If anyone would have asked me to test out a GPS tracking device a few years ago, I would have laughed in their faces. But not before quickly running home to check for hidden surveillance devices, and then possibly relocating to a remote location in the mountains somewhere.
Blame it on my childhood, where I maybe watched one too many spy shows and James Bond movies. A childhood marked by my fear of "someone" listening in to my phone conversations or following my every move. Never mind the fact that back then my "phone" had a smiley face on it and was manufactured by Fisher-Price. Hey, I was only five. I also wasn't sure who would want to listen in on my "conversations" on my Fisher-Price phone. Conversations that mostly involved me talking about how difficult it was to tie shoelaces, how awesome it was to color outside of the lines, and my theories on who really shot J.R. on "Dallas."
So when I was asked by someone from AT&T if I wanted to test out the Garmin GTU 10, imagine my own surprise when I agreed to try it out.
The Garmin GTU 10 is a personal tracker that uses GPS technology to track anything from your children, pets or property.
The device itself is small, weighing in at 1.71 ounces, is 1.25 inches wide and 3 inches long. Although the device may be small, it's not so small that it wouldn't be detected easily. So don't even think you can get sneaky and track some unsuspecting person. That's not what this is about. Or it could be used for that, but come on! Don't do that!
The GTU 10 comes with a small carrying case, which can then be attached to your pet's collar, your child's backpack or whatever you want to track. The device has a power button, and LED power indicator light and a Mini-USB port. You are able to configure the GTU 10 once you register it online.
Setting it up
You set up the GTU 10 by attaching it to the USB cable, also included, and connecting to your computer. Then you must create an account on Garmin's website, my.garmin.com, and download the drivers, thus allowing the site to detect the GTU 10 so you can begin your tracking.
Once you create an account and register your GTU 10, you can begin tracking the device and also set up geofences. A geofence is a virtual boundary you set up, by outlining areas on a map. Anytime your GTU 10 enters or exits the geofence you can receive an alert via text or email. This could come in handy if you are tracking a pet or property. The GTU 10 supports up to 10 geofences.
How it works
Now when it comes to continuous tracking sessions, meaning you watching the map as you track where the GTU 10, that may not be as instantaneous as you'd like. You know, like on CSI or one of those shows where all the computers make noises you've never heard them make in real life. Back on topic. You can set up the GTU 10 to update every 30 seconds, 5 minutes, 15 minutes or by on demand.
The battery life depends on how you set up your device. You can also configure this on the web site, by deciding how often you want the GTU 10 to report its location. Setting it to check-in for 30-second intervals requires a daily charge. I found that even selecting a lower interval checkup still used up quite a bit of battery, so be prepared to charge it at least every day.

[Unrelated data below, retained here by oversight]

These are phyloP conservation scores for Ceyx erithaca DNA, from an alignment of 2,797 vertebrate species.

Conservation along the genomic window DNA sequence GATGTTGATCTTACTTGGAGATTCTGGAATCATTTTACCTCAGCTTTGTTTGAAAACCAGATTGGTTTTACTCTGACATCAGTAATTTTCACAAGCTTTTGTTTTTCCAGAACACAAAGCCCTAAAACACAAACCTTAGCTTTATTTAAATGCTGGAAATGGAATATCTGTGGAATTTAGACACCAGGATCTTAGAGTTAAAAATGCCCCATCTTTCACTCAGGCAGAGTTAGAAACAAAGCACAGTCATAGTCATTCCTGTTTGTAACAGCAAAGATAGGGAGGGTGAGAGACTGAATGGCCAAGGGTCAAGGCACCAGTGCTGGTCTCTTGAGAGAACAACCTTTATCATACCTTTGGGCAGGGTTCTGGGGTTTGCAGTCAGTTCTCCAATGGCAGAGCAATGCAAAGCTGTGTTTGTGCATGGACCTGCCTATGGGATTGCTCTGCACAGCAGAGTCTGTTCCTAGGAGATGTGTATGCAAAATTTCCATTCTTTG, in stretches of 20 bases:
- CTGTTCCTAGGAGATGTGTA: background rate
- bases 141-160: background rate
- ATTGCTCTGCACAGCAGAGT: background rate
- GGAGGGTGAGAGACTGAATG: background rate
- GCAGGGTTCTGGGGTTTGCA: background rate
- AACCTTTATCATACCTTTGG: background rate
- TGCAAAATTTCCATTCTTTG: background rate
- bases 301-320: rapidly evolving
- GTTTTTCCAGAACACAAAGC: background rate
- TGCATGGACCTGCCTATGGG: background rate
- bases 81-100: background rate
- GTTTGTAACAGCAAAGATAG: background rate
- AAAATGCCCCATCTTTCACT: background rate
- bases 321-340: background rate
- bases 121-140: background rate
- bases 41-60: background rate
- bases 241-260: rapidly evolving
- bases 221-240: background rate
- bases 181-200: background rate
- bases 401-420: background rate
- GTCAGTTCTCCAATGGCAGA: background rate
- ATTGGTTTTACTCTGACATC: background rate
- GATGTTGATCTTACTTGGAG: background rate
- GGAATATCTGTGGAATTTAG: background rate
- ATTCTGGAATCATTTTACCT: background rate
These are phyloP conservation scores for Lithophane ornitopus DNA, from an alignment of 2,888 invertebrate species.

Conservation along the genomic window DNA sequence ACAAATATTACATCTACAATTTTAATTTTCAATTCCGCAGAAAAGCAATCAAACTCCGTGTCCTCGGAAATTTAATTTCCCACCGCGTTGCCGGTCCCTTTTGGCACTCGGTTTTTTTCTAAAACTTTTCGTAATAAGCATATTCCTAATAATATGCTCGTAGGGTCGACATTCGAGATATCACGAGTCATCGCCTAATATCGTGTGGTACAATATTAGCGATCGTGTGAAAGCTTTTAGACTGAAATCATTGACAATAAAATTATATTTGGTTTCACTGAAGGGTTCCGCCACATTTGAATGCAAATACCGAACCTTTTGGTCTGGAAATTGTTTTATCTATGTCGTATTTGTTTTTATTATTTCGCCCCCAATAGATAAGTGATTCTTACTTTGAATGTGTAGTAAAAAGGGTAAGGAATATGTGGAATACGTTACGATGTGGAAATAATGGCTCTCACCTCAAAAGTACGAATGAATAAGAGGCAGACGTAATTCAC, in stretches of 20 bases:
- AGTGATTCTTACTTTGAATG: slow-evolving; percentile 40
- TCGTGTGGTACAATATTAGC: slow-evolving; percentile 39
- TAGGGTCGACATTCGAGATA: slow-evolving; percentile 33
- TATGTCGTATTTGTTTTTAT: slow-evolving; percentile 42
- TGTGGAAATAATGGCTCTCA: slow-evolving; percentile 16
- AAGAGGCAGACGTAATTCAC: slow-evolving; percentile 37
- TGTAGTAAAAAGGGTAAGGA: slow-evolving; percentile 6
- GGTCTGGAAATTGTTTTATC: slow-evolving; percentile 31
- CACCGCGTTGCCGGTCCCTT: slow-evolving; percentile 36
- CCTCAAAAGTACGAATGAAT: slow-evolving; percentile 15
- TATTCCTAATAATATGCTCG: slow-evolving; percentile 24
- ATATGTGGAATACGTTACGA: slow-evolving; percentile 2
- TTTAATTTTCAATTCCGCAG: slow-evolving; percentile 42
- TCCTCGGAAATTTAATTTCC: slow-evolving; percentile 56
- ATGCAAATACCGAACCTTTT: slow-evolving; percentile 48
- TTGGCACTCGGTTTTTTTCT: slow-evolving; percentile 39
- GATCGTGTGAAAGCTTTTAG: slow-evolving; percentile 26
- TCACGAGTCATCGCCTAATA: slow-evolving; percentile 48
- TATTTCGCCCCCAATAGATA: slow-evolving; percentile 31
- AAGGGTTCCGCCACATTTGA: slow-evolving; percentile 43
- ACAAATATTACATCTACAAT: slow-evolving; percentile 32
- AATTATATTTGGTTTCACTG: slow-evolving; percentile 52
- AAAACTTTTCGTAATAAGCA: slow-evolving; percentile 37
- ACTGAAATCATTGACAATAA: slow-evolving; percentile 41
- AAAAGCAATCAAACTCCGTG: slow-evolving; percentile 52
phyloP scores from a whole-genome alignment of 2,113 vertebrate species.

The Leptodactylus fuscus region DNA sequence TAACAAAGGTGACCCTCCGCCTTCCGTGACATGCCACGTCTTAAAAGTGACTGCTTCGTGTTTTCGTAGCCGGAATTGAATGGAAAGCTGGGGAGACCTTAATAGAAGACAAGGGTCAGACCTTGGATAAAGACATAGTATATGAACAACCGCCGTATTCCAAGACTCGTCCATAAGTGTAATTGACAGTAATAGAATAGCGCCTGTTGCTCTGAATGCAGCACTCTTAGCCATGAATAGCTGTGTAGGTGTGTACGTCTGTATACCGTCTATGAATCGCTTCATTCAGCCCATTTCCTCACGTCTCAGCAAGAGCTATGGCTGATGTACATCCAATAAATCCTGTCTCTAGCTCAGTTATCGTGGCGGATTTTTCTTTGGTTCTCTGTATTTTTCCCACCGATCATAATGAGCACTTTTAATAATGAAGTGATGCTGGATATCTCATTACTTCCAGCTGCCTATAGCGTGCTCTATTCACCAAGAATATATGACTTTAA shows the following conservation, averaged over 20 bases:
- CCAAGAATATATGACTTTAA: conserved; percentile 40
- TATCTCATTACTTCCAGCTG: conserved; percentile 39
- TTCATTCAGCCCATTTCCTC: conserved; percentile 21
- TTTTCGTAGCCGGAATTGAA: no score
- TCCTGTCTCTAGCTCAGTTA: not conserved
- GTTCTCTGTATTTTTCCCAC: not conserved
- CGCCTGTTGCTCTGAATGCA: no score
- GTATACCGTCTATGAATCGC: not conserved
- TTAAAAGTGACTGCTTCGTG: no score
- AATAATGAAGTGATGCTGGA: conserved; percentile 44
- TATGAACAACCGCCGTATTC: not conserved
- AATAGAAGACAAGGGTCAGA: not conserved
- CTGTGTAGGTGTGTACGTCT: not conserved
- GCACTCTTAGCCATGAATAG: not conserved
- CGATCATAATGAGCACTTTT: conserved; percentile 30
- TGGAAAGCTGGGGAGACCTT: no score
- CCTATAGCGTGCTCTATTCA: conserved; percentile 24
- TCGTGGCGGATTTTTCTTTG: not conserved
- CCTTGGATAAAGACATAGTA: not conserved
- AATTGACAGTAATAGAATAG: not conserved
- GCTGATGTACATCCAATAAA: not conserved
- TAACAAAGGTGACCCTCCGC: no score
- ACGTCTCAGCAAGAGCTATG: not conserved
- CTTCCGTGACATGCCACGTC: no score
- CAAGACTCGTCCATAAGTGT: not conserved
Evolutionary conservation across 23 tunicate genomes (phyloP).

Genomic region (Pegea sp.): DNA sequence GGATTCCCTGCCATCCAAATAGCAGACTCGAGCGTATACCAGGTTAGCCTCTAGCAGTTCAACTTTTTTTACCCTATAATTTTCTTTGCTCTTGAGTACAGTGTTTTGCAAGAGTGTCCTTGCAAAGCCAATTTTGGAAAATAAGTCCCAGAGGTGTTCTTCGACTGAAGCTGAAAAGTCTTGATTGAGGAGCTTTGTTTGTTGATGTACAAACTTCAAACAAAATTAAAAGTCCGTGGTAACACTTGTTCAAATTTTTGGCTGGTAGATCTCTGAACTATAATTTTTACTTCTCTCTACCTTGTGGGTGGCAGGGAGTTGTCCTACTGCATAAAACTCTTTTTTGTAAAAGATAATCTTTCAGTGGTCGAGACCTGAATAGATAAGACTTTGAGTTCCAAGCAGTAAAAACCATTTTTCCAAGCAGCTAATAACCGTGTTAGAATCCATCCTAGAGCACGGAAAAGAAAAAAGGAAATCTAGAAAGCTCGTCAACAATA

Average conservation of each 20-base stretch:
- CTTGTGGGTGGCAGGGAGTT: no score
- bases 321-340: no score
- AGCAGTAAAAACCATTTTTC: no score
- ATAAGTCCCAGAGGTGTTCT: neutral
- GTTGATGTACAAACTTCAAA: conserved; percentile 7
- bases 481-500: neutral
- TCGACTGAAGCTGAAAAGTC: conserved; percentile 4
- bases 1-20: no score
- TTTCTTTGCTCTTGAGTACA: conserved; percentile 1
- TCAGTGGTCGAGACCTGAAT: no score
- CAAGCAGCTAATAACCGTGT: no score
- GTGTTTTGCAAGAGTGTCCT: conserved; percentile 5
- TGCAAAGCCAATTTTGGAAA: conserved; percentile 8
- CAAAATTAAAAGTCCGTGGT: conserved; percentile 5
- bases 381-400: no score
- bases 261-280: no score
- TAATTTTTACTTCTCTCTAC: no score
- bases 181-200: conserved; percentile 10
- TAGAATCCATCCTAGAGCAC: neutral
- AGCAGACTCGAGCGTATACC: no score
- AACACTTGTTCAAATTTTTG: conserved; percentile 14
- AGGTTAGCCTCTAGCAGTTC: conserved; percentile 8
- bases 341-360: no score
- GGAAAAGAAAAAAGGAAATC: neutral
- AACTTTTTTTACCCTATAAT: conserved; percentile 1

In addition to tracking your locations on the Garmin website, you can also use the free Garmin Tracker app available for the iPhone and Android smartphones. I'll admit the web-based version of the online tracking was not as user-friendly as I would have liked. I was much more inclined to use the iPhone version of the Garmin Tracker app to check the location of the GTU 10.
My take on this device is that it is not a bad option if you want a way to track a pet. Although some may already have microchips that do that. Yet another option could be using the GTU 10 to keep check with personal property such as an automobile, boat or something else valuable you want to track.
I can also see a parent using this. They could set up a geofence around their home, neighborhood, or school, as an extra safety precaution for their young child. Then the parent could set it up to receive alerts when their child arrives at school, or leaves the designated geofence set up by the parent.
Be aware, that while using this device you are limited by the satellite reception sent to the GTU 10. When the device is outdoors, it works well as long as you can get a good signal as it depends on AT&T's GSM network. I also noticed that if you are indoors, like in a parking garage, the signal received from the GTU 10 is not good. Keep that in mind if you are using this to track your car.
The GTU 10 is $199, which may be a pricey option for some, and the tracking service is included for the first year only. After the first year the Standard Tracking plan is $50, and the Deluxe Tracking plan is $5 more.
I can't say I would use this device myself, unless the price went down on both the device and tracking services. Then maybe I would consider it, to track my cat. I always imagine her going out at night to catnip parties or something to that effect.
For more information on the GTU 10, visit Garmin's website: Garmin GTU 10
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